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Papadopoulos v. Gazes

United States District Court, S.D. New York

August 22, 2014

GREGORY PAPADOPOULOS, Appellant,
v.
IAN GAZES, et al., Appellees.

OPINION AND ORDER

KATHERINE POLK FAILLA, District Judge.

By Opinion and Order dated August 12, 2014, the Court dismissed Appellant's appeal. See Papadopoulos v. Gazes, No. 14 Civ. 3713 (KPF), 2014 WL 3928940 (S.D.N.Y. Aug. 12, 2014). By submission dated August 19, 2014, Appellant has moved for reconsideration of that decision pursuant to Rule 6.3 of the Local Rules of the United States District Courts for the Southern and Eastern Districts of New York. For the reasons set forth below, the motion is denied.

"The decision to grant or deny a motion for reconsideration is within the sound discretion of the district court." In re Optimal U.S. Litig., 813 F.Supp.2d 383, 403 n.6 (S.D.N.Y. 2011) (quoting Patterson v. United States, No. 04 Civ. 3140 (WHP), 2006 WL 2067036, at *1 (S.D.N.Y. July 26, 2006)). Under Local Rule 6.3, the moving party must "point to controlling decisions or data that the court overlooked - matters, in other words, that might reasonably be expected to alter the conclusion reached by the court." Shrader v. CSX Transp. Inc., 70 F.3d 255, 256-57 (2d Cir. 1995) (internal citations omitted) (noting that the standard for granting motions for reconsideration is "strict"). "A motion for reconsideration may not be used to advance new facts, issues or arguments not previously presented to the Court, nor may it be used as a vehicle for relitigating issues already decided by the Court." Davidson v. Scully, 172 F.Supp.2d 458, 462 (S.D.N.Y. 2001) (citing Shrader, 70 F.3d at 257). Such a motion should not be made to "reflexively [] reargue those issues already considered when a party does not like the way the original motion was resolved." In re Optimal U.S. Litig., 813 F.Supp.2d at 387 (quoting Makas v. Orlando, No. 06 Civ. 14305 (DAB) (AJP), 2008 WL 2139131, at *1 (S.D.N.Y. May 19, 2008) (internal quotation marks omitted)). Above all, "[r]econsideration of a court's previous order is an extraordinary remedy to be employed sparingly in the interests of finality and conservation of scarce judicial resources.'" Parrish v. Sollecito, 253 F.Supp.2d 713, 715 (S.D.N.Y. 2003) (quoting In re Health Mgmt. Sys. Inc. Secs. Litig., 113 F.Supp.2d 613, 614 (S.D.N.Y. 2000)).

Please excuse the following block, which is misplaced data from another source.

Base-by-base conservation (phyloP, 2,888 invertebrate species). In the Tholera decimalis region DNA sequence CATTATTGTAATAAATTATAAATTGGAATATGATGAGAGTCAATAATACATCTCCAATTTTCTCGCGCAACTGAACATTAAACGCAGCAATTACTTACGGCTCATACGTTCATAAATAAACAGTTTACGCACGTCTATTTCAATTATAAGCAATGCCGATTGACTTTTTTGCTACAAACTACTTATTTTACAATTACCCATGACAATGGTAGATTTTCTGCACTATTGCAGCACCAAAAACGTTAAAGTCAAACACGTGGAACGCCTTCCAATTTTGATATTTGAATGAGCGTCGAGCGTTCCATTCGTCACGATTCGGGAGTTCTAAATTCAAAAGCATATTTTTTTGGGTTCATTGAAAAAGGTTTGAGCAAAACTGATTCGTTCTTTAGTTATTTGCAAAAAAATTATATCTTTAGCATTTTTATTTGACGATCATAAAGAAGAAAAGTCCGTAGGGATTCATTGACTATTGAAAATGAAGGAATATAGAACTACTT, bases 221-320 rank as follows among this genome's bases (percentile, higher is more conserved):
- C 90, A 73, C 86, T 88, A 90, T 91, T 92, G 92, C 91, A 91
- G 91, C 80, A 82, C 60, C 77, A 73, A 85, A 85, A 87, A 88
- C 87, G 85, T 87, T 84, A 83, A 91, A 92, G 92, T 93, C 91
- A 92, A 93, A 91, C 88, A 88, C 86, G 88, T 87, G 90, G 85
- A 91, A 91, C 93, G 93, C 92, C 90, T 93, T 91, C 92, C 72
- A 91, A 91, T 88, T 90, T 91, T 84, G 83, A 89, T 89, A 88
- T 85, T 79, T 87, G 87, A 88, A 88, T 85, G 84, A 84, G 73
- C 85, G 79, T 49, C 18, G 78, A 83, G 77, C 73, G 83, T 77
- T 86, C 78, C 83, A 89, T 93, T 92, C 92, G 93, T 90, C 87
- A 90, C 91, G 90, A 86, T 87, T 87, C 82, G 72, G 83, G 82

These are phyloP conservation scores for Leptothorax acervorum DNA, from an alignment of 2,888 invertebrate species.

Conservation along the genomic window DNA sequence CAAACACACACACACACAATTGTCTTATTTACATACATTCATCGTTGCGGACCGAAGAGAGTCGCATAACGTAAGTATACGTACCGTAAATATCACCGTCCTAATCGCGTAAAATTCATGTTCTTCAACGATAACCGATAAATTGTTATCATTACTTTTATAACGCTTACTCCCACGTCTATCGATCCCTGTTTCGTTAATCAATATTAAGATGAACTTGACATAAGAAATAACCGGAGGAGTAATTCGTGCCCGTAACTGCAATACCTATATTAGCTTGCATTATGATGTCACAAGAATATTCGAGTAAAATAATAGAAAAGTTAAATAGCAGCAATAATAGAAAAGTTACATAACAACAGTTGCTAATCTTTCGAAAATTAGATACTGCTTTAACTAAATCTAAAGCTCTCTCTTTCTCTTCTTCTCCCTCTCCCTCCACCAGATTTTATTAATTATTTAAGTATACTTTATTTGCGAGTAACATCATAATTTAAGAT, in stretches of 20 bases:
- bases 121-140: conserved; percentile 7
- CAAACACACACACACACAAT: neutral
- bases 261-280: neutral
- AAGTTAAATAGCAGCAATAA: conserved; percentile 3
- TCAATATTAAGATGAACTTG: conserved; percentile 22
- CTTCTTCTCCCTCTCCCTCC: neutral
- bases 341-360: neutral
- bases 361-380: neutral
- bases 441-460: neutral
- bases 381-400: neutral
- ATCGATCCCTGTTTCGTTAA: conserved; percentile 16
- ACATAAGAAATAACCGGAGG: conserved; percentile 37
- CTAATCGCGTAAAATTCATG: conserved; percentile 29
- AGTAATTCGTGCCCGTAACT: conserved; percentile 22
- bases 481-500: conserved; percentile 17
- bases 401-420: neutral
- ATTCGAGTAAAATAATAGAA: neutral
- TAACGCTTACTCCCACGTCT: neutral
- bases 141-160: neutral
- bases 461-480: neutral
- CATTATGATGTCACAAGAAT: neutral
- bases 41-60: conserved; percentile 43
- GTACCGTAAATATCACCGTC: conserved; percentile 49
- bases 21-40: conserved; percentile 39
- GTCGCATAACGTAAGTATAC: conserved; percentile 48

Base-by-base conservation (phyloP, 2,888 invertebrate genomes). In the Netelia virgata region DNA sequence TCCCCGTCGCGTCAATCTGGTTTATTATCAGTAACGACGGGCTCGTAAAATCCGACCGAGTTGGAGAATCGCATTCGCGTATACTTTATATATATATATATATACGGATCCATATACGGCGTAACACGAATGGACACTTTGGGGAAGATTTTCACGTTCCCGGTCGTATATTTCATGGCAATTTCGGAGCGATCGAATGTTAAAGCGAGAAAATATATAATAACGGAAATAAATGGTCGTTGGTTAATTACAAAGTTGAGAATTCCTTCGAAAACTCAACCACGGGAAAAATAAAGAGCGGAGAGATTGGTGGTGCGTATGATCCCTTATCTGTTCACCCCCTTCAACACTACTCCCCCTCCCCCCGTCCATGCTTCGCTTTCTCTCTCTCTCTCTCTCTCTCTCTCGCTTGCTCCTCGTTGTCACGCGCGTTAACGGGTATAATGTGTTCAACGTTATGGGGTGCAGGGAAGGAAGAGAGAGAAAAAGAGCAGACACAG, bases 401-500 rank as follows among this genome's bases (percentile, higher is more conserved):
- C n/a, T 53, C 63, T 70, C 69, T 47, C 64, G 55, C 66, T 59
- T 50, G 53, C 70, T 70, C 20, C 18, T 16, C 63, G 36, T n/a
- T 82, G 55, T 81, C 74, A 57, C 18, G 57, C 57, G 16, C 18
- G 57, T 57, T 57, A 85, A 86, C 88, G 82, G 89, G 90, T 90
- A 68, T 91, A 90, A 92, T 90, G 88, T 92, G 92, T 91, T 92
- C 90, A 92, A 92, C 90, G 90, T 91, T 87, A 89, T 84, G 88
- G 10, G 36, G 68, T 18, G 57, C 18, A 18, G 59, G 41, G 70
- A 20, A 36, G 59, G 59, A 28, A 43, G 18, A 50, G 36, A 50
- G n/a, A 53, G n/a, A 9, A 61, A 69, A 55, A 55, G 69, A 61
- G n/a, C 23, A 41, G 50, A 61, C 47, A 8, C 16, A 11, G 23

Appellant's motion for reconsideration is not based upon any controlling decisions the Court overlooked, nor any intervening change of law. Instead, it is based upon precisely the same frivolous, fanciful, and unsupported allegations that Appellant has raised time and time again before this Court and within this Circuit. On this basis, the application for reconsideration is denied. The Court certifies, pursuant to 28 U.S.C. ยง 1915(a)(3), that any appeal from this order would not be taken in good faith; therefore, in forma pauperis status is denied for purposes of an appeal. See Coppedge v. United States, 369 U.S. 438, 444-45 (1962).

SO ORDERED.


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